Chiropractor Kevin Kelly is a certificated Kinesio taping practitioner.
Dr. Kenzo Kase, founder of the Kinesio Taping method received his Doctorate of Chiropractic (D Chiro) from the National College of Chiropractics.
He runs a practice in the United States. Through Dr Kase”s clinical experience he found that joint pain resulted from the abnormality of muscles and myo-fascial tissues around the joint rather than from the joint itself.
With this understanding, he developed and introduced Kinesio Taping in the 70″s to correct abnormalities of muscles and myo-fascial tissues.
The consequent kinesiology taping practice should be regarded more as a “therapy” or “methodology” than a taping technique.
4 Major Functions and Effects of Kinesiology Taping
To normalise muscle functio
To improve lymphatic and blood flow
To reduce and manage pain
To correct the misalignment of joints and tissues
The thickness of the tape is the same as that of the skin epidermis
The capacity of tape to stretch to 130 -140% is similar to elasticity of the skin
The high-quality, 100% cotton material is covered with a layer of acrylic glue
The combination of tape material and sine wave glue application allows the release of sweat and permits skin respiration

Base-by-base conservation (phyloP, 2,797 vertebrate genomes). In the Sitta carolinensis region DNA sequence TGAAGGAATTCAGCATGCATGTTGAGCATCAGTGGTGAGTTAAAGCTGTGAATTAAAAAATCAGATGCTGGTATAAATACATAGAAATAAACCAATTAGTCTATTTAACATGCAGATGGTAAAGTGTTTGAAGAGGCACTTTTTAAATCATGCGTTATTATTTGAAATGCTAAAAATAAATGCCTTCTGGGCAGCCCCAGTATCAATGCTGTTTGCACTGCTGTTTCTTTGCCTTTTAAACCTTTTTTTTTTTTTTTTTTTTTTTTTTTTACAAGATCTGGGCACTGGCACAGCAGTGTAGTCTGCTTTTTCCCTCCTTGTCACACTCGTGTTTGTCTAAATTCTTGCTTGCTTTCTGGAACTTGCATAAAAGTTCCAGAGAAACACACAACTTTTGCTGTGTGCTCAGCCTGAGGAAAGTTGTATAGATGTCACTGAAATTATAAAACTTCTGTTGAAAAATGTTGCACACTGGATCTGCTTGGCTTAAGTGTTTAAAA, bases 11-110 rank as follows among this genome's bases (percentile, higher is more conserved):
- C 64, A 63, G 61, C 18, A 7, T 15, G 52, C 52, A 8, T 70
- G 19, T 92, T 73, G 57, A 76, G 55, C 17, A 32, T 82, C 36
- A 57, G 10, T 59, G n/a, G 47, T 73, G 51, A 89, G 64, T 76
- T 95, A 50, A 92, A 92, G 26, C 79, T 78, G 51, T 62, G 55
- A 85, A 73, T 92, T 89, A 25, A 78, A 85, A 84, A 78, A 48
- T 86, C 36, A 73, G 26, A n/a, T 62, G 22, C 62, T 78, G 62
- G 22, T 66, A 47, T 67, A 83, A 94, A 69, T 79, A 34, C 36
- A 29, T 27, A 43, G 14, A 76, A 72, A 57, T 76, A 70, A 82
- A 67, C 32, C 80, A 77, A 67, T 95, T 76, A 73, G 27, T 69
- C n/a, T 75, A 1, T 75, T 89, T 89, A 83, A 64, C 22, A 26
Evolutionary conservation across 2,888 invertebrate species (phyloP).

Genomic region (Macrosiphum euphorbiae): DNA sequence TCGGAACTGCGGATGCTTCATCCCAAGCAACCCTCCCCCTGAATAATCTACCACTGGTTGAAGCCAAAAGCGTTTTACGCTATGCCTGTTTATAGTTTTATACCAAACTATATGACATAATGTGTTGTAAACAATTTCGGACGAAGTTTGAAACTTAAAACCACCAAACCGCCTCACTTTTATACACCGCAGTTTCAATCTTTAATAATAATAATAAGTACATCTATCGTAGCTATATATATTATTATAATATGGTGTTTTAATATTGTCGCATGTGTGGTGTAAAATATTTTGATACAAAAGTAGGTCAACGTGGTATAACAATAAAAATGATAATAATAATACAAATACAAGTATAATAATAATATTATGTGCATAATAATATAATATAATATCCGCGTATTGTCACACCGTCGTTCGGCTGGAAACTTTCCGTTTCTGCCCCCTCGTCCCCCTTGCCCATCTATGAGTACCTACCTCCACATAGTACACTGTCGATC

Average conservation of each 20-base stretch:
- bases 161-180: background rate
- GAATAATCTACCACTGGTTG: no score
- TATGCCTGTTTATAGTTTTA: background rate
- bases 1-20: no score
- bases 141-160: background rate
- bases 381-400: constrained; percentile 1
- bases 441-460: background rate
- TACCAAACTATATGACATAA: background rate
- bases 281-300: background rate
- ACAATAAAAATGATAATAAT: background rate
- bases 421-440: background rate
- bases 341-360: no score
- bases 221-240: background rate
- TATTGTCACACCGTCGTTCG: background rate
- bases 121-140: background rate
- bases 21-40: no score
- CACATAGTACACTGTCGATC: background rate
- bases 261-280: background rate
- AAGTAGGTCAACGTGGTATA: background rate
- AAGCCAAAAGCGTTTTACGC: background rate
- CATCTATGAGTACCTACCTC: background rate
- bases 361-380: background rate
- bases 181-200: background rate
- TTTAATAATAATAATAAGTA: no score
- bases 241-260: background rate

The tape is applied to the backing paper with approximately 25% stretch
Irritation of the skin has not been reported.
The tape can work for more than 4 or 5 days
Kinesiology Tape allows the normalisation of both over-stretched and over-contracted muscles; it also promotes the flow of lymphatic fluids and blood.
Differences:Traditional Athletic Taping vs Kinesiology
Traditional Athletic Taping Kinesiology Taping
Sports Taping is a mechanical methodology
Kinesiology Taping is a sensory methodology
Sports Taping is for functional immobilisation
Kinesiology Taping therapy offers potential of restoring full range of movement
Sports taping methods aim to protect muscles
Kinesiology Taping methods seek to normalise muscle function
Immobilisation created through sports taping therapy can inhibit blood circulation
Kinesiology Taping therapy can improve blood circulation.
Information provided by Levotape©
Common injuries which can be treated effectively.